CFPB hits Experian with $3 million fine

Experian CFPBOn March 23, 2017, the CFPB announced in a press release that it had entered into a consent order with Experian to resolve allegations that the credit reporting agency had misrepresented the credit scores it marketed and sold to consumers. Under the terms of the consent order, Experian will pay a civil money penalty of $3 million. In addition, the CFPB ordered Experian to “truthfully represent” to customers how its credit scores are used and required it to implement an effective compliance management system.


CFPB set to begin 5-year review of mortgage rules

CFPB review of mortgage rulesEarlier this week, Chris D’Angelo, the CFPB’s Associate Director of Supervision, Enforcement and Fair Lending, discussed the CFPB’s plans to initiate its review of major mortgage regulations, including the qualified mortgage rule which established standards for lenders to follow to ensure that borrowers have the ability to repay their mortgages.

According to the Dodd-Frank Act, the CFPB must assess all of its rules five years after they take effect to ensure they are accomplishing the objectives of Dodd-Frank as well as the impact on financial institutions and consumers. The qualified mortgage rule and other significant mortgage regulations took effect in January 2013.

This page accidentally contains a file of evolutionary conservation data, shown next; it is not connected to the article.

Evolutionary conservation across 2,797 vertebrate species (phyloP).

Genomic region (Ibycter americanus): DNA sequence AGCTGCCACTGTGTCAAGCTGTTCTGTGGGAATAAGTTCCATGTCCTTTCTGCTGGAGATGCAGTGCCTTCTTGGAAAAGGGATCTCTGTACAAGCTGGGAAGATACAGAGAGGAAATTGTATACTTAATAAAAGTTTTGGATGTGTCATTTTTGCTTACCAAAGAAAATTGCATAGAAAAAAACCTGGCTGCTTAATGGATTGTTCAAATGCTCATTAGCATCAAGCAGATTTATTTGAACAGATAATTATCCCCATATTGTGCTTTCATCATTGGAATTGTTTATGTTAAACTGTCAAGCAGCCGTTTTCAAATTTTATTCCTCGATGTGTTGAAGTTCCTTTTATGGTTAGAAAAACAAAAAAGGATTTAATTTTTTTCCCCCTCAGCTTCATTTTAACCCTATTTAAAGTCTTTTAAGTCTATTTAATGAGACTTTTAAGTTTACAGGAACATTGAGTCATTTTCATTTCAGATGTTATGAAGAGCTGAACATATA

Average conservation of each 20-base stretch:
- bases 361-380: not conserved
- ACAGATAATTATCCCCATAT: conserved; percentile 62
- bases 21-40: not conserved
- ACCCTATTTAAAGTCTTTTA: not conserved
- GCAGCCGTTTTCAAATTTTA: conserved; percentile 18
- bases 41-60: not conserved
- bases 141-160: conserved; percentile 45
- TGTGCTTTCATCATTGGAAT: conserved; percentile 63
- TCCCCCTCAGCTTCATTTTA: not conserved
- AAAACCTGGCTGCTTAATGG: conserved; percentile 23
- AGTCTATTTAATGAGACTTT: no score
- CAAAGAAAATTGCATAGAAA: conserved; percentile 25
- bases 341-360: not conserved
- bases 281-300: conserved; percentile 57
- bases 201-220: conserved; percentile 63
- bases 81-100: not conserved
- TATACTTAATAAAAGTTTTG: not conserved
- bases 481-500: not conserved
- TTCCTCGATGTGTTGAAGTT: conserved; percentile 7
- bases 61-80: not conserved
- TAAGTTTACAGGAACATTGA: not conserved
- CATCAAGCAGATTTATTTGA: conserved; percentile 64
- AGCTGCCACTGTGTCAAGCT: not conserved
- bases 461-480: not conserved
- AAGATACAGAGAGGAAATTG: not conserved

House engages in heated debate about constitutionality of the CFPB

House debates CFPB constitutionality

On March 21, 2017, the House Financial Services Committee’s Subcommittee on Oversight and Investigations conducted a hearing entitled “The Bureau of Consumer Financial Protection’s Unconstitutional Design.” The hearing featured four witnesses: Ted Olson, Saikrishna Prakash, Adam White, and Brianne Gorod. The hearing is archived and can be viewed here.

Rather than allowing the witnesses to offer their expertise on the CFPB’s constitutionality and design, House Republicans and Democrats on the subcommittee used the hearing as a platform to express their opinions of the virtues of the CFPB’s mission and accomplishments rather than evaluating and critiquing the agency’s constitutionality.


DOJ brief argues that Trump can fire CFPB Director

can Trump fire CFPB DirectorEarlier this month, the DOJ filed an unopposed motion for leave to file an amicus brief which indicated that the Trump Administration might be switching sides in the legal battle, departing from the position that the DOJ took under President Obama. So it came as no surprise when the DOJ submitted its amicus brief in the PHH case last Friday and asked the DC Circuit to declare the CFPB’s leadership structure unconstitutional.


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